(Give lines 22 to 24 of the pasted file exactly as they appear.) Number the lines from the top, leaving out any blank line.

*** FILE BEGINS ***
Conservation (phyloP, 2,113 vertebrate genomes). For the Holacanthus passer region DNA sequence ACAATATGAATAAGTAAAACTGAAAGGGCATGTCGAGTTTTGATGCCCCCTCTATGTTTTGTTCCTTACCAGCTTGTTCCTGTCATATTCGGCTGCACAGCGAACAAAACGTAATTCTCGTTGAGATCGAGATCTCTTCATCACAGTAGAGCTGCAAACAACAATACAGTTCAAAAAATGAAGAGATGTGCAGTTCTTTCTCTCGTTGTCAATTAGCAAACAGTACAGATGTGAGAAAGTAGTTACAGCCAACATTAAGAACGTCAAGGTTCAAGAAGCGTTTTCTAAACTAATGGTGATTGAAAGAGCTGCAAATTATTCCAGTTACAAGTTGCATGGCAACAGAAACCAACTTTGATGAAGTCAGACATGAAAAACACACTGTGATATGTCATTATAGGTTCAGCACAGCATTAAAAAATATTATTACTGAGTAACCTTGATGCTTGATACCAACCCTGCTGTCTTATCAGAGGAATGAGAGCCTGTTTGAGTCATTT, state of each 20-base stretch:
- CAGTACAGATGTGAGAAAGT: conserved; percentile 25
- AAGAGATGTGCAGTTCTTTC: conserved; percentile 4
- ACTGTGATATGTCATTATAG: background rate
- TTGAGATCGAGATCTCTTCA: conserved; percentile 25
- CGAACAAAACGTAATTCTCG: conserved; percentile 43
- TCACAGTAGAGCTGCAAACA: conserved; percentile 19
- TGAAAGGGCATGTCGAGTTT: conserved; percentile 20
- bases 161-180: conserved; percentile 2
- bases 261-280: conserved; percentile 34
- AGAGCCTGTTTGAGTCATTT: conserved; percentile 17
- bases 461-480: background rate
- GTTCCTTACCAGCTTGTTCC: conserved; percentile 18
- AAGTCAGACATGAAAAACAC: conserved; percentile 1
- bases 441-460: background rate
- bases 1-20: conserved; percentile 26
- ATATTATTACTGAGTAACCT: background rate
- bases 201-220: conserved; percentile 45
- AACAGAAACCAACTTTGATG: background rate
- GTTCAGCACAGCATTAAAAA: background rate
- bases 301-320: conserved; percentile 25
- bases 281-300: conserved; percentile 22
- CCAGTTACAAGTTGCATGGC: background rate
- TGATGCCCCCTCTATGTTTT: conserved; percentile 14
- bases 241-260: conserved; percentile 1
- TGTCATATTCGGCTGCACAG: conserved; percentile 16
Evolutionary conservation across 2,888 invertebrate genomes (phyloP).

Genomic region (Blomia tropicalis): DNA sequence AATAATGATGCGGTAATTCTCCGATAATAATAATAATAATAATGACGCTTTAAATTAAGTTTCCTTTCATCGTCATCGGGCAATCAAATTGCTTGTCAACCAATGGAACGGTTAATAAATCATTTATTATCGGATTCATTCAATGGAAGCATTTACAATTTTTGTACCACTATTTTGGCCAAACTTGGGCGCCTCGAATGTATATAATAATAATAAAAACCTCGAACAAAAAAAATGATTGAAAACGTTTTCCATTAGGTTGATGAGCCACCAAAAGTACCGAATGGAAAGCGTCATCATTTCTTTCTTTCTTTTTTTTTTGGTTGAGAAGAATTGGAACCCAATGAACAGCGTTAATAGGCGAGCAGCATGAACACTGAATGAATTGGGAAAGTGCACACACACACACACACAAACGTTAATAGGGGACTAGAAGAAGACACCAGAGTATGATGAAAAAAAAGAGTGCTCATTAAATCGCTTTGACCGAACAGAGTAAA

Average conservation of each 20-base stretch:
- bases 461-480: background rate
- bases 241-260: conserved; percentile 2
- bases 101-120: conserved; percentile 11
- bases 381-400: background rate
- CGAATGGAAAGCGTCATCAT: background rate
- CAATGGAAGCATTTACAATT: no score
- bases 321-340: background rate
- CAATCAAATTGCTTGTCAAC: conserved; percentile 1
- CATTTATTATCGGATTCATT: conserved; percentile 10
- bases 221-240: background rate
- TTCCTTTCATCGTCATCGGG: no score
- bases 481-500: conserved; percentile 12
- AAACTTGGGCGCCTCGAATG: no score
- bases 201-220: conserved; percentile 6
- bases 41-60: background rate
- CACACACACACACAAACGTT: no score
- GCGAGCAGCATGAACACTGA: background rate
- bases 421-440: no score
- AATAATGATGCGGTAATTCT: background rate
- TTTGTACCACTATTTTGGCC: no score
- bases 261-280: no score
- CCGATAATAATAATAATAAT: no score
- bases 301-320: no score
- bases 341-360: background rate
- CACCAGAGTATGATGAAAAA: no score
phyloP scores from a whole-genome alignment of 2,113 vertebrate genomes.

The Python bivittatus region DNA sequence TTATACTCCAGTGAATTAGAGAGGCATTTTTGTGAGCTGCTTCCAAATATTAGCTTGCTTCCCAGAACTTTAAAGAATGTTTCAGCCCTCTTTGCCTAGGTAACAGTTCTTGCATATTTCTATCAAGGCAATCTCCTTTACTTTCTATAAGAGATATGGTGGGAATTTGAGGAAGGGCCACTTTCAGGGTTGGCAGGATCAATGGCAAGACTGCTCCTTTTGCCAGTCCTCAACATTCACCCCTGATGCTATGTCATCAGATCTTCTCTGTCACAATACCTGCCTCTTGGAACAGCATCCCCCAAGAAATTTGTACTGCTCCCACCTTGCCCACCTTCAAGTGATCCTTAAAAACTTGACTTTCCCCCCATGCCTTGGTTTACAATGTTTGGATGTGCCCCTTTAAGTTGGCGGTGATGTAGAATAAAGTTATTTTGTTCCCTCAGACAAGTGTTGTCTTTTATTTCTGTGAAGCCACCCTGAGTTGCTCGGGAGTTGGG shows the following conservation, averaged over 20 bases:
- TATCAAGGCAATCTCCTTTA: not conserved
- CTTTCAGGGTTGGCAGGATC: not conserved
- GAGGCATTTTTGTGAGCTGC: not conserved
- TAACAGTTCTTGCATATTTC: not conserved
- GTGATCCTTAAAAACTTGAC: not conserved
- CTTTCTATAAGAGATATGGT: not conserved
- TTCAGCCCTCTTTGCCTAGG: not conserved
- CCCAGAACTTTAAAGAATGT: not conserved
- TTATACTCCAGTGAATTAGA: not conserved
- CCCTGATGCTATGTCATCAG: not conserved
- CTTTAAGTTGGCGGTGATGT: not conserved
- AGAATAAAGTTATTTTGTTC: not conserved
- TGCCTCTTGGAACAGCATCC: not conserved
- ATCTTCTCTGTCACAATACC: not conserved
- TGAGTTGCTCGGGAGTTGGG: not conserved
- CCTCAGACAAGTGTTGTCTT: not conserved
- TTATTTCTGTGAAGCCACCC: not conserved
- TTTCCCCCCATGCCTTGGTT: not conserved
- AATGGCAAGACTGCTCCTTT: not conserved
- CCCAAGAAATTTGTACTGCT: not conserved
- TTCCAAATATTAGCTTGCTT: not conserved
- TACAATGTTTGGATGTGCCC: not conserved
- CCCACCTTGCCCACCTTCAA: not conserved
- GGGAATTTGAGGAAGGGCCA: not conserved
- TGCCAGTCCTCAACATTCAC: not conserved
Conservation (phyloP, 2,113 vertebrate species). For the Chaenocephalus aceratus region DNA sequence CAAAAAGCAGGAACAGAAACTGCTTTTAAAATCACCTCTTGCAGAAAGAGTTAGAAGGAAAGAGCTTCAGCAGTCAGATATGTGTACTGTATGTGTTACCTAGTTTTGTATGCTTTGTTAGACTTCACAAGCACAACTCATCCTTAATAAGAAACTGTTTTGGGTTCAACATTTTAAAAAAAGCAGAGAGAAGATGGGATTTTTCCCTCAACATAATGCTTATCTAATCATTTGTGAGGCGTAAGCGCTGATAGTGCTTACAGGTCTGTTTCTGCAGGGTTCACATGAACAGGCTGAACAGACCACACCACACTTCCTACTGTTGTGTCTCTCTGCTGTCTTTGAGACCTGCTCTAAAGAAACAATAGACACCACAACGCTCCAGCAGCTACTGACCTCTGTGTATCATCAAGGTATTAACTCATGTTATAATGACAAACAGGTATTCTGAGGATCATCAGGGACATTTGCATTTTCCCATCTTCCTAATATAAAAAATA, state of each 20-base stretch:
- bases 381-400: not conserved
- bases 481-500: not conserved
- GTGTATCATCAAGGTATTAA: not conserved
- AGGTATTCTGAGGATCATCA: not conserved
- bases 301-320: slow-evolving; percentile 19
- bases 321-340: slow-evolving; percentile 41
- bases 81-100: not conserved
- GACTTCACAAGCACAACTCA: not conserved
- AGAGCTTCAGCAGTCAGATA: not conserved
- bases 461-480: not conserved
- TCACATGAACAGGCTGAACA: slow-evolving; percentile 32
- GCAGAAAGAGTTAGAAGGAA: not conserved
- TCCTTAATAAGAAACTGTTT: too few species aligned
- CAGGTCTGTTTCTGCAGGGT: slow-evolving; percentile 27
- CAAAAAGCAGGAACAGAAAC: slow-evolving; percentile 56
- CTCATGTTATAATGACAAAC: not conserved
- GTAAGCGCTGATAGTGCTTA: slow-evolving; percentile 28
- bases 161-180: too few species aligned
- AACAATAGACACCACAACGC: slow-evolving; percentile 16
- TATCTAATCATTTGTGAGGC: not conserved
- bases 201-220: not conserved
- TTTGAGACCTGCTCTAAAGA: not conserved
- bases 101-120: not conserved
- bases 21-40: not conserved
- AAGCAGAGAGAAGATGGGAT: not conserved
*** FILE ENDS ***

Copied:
- bases 281-300: conserved; percentile 22
- CCAGTTACAAGTTGCATGGC: background rate
- TGATGCCCCCTCTATGTTTT: conserved; percentile 14